Christmas parade organizers hoping for city approval


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Posted November 6, 2020 | By Brad Rogers, Ocala Gazette

Organizers of the 65th Ocala Christmas Parade are moving ahead with plans for the holiday event, but they will have to win Ocala City Council support later this month if the parade is actually going to roll.

Parade committee Chairwoman Sue Mosley said the group began making plans for the parade back in July “because we couldn’t wait until the week before to begin making plans.” The parade is currently scheduled for Saturday, Dec. 12 – it’s traditionally held the second Saturday in December – at 5:30 p.m. The parade route will start at the McPherson Government Complex on 25th Avenue and move east on Silver Springs Boulevard to Eighth Avenue, where it will turn and disband at Tuscawilla Park.

Mosley said this year’s parade is being dedicated to former Police Chief Greg Graham, who died two weeks ago in a plane crash near Dunnellon. Graham was a longtime supporter of the parade and worked with the committee closely.

In order to hold the parade, the parade committee must get a permit from the city of Ocala, and that permit must be voted on by the City Council. The permit is on the council’s Nov. 17 agenda. While the permit typically wins automatic approval, the city is taking extra care this year in approving events that draw large crowds because of the COVID-19 pandemic.

The City Council last month canceled the annual Light Up Ocala, a celebration of the lighting of the downtown Christmas lights that drew more than 20,000 annually. It was deemed too much of a superspreader threat by the council.

Light Up Ocala, however, is a city-sponsored event. The parade is not sponsored by the city but rather by the Friends of the Christmas Parade Inc.

Mosley said parade organizers are confident it can be held with proper safety in mind.

“I think we’re going to have plenty of room at both the staging area and along the parade route so people in the crowd can safely social distance as well as the people in the parade,” she said.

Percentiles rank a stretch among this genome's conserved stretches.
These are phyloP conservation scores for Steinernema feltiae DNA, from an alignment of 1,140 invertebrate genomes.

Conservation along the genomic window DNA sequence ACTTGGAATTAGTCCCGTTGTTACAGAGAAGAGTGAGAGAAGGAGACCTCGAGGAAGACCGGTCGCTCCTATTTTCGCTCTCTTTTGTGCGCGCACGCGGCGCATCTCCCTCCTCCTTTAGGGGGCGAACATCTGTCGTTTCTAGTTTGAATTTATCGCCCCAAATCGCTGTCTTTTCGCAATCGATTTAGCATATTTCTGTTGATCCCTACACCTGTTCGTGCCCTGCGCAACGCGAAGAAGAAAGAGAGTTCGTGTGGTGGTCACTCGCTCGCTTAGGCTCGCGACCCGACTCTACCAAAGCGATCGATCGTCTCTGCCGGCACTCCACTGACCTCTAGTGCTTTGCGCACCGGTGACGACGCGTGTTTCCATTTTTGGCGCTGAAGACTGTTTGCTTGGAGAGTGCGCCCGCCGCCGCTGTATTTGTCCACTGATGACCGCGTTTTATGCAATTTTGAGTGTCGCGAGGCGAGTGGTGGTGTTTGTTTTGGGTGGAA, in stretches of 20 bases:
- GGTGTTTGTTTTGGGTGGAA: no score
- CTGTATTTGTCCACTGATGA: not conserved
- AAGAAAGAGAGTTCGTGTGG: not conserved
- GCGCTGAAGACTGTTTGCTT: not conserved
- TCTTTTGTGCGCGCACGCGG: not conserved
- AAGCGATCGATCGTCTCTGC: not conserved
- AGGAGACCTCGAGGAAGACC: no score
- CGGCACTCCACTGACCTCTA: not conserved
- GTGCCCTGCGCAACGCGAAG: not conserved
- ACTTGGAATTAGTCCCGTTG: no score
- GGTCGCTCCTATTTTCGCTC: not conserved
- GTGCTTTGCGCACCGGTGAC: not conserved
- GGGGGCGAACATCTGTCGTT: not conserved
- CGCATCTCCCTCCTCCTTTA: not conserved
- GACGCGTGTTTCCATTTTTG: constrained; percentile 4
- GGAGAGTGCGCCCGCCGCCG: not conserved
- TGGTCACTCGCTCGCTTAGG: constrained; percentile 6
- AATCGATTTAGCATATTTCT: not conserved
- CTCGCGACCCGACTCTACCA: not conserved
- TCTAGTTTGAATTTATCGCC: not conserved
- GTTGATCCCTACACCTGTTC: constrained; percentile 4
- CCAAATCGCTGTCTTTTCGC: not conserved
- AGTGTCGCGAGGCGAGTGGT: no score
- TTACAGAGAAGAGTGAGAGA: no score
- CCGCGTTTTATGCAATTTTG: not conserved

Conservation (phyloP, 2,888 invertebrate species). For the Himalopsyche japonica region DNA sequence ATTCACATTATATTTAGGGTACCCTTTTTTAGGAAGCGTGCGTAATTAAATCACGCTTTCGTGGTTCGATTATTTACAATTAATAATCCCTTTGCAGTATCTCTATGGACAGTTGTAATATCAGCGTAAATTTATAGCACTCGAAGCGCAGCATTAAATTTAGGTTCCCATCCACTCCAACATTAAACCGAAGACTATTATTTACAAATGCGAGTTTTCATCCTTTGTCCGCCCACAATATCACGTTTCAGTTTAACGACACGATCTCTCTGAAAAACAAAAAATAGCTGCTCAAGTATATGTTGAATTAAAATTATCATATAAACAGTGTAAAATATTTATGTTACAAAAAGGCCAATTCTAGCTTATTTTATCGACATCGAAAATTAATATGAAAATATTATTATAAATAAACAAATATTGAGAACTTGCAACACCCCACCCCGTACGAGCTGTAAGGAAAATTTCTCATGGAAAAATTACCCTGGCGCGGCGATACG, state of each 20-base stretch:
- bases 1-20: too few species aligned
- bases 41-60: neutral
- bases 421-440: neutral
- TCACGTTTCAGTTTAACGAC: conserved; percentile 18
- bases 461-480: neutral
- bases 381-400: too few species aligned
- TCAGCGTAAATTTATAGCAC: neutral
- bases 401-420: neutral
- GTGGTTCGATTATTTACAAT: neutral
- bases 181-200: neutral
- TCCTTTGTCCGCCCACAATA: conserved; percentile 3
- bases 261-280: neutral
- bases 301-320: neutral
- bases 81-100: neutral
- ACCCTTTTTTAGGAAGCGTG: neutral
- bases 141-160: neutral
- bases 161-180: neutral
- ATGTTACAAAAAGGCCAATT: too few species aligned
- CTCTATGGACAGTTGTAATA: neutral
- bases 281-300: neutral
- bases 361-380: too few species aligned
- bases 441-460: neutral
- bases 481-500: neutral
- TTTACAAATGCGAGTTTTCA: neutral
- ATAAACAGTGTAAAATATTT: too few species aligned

She said there will be hand-sanitizing stations along the parade route and spectators and parade participants will be urged to wear masks and socially distance.

Mosley believes it is possible to create a safe spectator area along the 2-mile route. That is in part because she does not expect this year’s crowd to be anywhere near the 65,000 people organizers say attend the parade in an average year.

“If we get 25,000 people I’ll be surprised,” she said. “It will be a petite parade.”

A smaller parade overall is also expected, too, Mosley said. Typically, there are 6,000 to 7,000 parade participants. This year she expects that number to be more like 4,000 – again, because of the pandemic.

Assistant City Manager Ken Whitehead, who is coordinating the city’s permitting process, said the city will use the same health safety criteria it used for Light Up Ocala to make its recommendation to the council. Those criteria are based on Gov. Rn DeSantis’ recommendations and Health Department numbers for COVID_19 cases and hospitalizations in our community.

Whitehead said a meeting is planned Friday between the parade committee, the city staff and Health Department officials to determine what COVID-19 mitigation steps will be necessary to keep the event safe. He acknowledged that the stretched-out venue – as opposed to the confines of the downtown square where Light Up Ocala is held – may factor into whatever recommendation the city reaches.

City Council President Jay Musleh said he is unsure how the council will vote on the permit, but while the parade is not a city-sponsored event, a lot of city employees are required to work it. City worker safety, he said, will be a factor in the council’s decision.

Mosley said the parade committee will not have its traditional parade marshal this year. Instead, with the theme of this year’s parade being “A Hero’s Christmas,” veterans from each branch of the military will be honored and a representative from each branch will ride in the parade as co-marshals.